The changing role of community college: academic preparation is still a core function of community colleges. But today their mission is more comprehensive, thanks to a gradual shift toward vocational education, job training

The changing role of community college: academic preparation is still a core function of community colleges. But today their mission is more comprehensive, thanks to a gradual shift toward vocational education, job training, and programs catering to the community

Henry T. Kasper

During the past century, community colleges have grown tremendously in number and have changed with the times. No other segment of postsecondary education has been more responsive to its community’s workforce needs. At community colleges, students can learn at any point in their lives while taking advantage of low tuition, convenient campus locations, open admissions, and comprehensive course offerings.

Community colleges have long granted associate degrees that typically take about 2 years of full-time study to complete. These programs offer students the traditional college-level courses that lead to an associate degree and prepare students for further study toward a bachelor’s degree. Community colleges also offer vocationally oriented associate degrees that prepare students for careers.

Increasingly, however, community colleges provide another option: career training through vocationally oriented courses that leads to a certificate. This type of career training previously was offered mainly by proprietary schools and vocational institutions, but community colleges now have similar programs to better serve the needs of local businesses and communities. This service has increased the importance of community colleges, especially in rural areas where career training is difficult to obtain. Offering vocational preparation and academically oriented education, community colleges have seen a surge in enrollments that outpaces the enrollment growth of educational institutions offering bachelor’s degrees. Enrollment at public 4-year colleges and universities roughly doubled from 1965 to 1999, while enrollment at public community colleges increased about fivefold.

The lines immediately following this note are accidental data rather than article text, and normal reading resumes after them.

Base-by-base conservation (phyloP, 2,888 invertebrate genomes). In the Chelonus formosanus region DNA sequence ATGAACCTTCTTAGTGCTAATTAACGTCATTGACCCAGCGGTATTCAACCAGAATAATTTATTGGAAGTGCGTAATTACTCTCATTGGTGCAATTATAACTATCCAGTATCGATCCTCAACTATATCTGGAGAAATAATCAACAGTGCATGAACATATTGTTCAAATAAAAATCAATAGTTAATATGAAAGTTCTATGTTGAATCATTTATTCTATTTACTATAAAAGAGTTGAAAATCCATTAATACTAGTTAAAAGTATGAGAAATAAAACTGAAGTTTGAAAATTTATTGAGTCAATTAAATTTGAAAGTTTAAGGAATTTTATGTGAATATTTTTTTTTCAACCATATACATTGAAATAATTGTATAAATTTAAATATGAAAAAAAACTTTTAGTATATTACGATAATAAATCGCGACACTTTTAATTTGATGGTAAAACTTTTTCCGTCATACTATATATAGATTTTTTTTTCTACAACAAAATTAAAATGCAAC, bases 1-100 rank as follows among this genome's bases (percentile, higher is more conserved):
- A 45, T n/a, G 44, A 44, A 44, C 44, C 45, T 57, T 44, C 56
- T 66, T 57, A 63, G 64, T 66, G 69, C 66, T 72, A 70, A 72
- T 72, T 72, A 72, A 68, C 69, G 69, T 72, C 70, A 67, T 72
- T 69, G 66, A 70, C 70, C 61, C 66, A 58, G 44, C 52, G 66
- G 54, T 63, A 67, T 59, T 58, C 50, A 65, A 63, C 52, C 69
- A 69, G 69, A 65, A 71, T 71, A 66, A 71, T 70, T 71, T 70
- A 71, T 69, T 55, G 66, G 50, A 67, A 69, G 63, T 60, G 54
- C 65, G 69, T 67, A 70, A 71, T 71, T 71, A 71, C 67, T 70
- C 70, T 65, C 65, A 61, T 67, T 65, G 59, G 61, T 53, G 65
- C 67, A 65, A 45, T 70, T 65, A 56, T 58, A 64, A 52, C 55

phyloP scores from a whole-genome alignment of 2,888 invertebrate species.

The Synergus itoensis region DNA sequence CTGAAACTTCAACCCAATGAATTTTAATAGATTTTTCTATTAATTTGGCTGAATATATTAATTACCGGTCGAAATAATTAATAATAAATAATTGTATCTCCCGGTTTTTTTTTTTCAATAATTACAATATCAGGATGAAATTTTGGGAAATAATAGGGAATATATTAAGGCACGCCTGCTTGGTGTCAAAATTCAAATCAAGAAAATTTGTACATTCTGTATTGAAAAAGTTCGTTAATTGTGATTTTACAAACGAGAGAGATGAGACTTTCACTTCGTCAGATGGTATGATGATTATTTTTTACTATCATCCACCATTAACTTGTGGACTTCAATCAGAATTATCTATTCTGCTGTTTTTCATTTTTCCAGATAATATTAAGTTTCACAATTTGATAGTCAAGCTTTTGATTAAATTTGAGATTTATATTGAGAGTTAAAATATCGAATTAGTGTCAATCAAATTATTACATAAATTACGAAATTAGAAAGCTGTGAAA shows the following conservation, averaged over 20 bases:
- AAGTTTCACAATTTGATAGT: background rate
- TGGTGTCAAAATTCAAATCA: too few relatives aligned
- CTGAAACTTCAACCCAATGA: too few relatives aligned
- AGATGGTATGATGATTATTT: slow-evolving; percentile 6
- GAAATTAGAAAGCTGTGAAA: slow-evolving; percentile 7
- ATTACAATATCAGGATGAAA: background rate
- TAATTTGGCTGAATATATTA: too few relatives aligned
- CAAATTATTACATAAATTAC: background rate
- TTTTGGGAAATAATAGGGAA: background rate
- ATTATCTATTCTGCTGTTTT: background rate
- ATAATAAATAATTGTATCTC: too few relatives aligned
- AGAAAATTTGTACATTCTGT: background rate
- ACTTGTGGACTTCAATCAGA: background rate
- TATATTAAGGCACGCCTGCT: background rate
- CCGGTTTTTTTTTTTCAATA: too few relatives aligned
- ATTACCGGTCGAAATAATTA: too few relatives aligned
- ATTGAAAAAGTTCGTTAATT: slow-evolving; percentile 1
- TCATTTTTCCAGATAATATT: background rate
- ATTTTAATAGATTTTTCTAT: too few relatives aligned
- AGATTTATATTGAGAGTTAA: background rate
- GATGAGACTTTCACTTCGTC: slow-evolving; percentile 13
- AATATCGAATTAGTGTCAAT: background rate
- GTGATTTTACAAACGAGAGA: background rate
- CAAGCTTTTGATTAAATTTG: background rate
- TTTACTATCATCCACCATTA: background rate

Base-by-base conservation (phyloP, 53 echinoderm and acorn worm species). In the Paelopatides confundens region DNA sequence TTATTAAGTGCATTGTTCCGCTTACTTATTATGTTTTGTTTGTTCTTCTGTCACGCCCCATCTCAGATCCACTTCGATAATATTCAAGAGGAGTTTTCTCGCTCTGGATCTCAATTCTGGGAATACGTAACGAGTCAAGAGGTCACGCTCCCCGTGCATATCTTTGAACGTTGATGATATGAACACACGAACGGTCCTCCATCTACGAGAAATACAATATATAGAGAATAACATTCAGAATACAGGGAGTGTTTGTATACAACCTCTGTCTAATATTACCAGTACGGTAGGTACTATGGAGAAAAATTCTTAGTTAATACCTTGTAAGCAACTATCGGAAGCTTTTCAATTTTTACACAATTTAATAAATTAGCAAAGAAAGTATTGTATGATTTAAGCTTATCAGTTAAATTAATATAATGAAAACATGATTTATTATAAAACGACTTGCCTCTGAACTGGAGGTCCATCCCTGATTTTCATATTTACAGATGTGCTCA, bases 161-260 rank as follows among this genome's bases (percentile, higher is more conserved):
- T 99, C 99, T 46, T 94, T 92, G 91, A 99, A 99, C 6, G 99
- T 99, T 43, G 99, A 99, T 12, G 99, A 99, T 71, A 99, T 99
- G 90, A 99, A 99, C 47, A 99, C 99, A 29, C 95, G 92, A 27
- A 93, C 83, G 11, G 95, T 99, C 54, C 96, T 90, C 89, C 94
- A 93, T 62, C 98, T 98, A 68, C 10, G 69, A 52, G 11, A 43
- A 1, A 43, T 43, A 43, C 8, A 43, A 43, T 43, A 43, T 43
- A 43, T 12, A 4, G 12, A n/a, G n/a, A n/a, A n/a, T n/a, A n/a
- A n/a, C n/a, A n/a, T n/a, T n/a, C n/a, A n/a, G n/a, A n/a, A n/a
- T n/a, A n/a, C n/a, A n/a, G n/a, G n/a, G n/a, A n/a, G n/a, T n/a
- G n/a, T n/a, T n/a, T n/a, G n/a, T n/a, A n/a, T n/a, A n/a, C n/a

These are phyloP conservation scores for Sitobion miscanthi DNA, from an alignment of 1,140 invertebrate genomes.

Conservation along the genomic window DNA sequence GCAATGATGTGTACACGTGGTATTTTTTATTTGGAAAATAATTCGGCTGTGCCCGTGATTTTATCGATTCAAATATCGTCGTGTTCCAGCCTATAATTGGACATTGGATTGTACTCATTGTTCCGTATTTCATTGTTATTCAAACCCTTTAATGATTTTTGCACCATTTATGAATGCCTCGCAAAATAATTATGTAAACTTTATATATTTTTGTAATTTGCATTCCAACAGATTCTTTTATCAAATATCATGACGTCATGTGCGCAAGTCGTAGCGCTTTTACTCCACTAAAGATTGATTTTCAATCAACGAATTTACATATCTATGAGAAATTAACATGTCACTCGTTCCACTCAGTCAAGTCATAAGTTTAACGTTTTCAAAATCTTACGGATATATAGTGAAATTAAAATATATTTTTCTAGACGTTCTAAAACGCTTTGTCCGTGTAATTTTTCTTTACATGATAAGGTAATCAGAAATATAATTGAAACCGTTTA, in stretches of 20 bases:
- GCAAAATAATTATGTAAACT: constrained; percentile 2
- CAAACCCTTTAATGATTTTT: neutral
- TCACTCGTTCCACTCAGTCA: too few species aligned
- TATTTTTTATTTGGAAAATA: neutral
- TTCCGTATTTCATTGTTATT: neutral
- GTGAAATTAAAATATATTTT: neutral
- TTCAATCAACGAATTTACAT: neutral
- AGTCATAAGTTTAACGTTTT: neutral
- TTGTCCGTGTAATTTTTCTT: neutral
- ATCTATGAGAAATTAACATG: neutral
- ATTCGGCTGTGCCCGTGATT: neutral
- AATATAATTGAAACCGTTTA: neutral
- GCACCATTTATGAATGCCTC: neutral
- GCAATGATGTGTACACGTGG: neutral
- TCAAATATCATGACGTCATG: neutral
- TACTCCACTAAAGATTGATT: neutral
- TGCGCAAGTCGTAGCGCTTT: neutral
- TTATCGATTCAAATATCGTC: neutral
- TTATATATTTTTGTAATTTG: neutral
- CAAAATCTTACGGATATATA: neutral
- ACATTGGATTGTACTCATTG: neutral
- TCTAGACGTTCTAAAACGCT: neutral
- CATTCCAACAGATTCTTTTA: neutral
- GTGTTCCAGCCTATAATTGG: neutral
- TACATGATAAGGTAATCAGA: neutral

Today’s comprehensive community college is both a principal provider of academic instruction and a major provider of vocational preparation and workforce development through stand-alone adult training programs. Using data from the U.S. Department of Education’s National Center for Education Statistics, this article reviews the history of community colleges, highlights their continuing role in academic preparation, describes their partnerships with employers in support of vocationally oriented learning, reviews the types of certificates and degrees community colleges offer, and examines trends in enrollment and cost. A concluding section looks to the future.

Community college 101: An overview

During their early years, community colleges were an extension of high schools: in 1901, Joliet Community College in Illinois–the Nation’s first junior college–added a fifth and sixth year of courses to a high school curriculum. In the 1920s, enrollments were low, and the few community colleges in existence offered general liberal arts programs.

During the Great Depression of the 1930s, however, community colleges began to provide job training programs as a way to ease widespread unemployment. This trend toward job training continued through the 1940s and 1950s.

In the 1960s, baby boomers began reaching college age, and the number of community colleges and enrollments soared. Many new public community colleges were built during the decade. This growth coincided with a large increase in student enrollment–from about 1 million students in 1965 to about 2.2 million by 1970.

During the 1970s, community colleges became a major part of the American educational system, with enrollments almost doubling again from 2.2 million in 1970 to 4.3 million by 1980. The enrollment increase resulted from three factors: Baby boomers continued to come of age, more parents desired a postsecondary education for their children, and students sought draft deferment during the Vietnam War.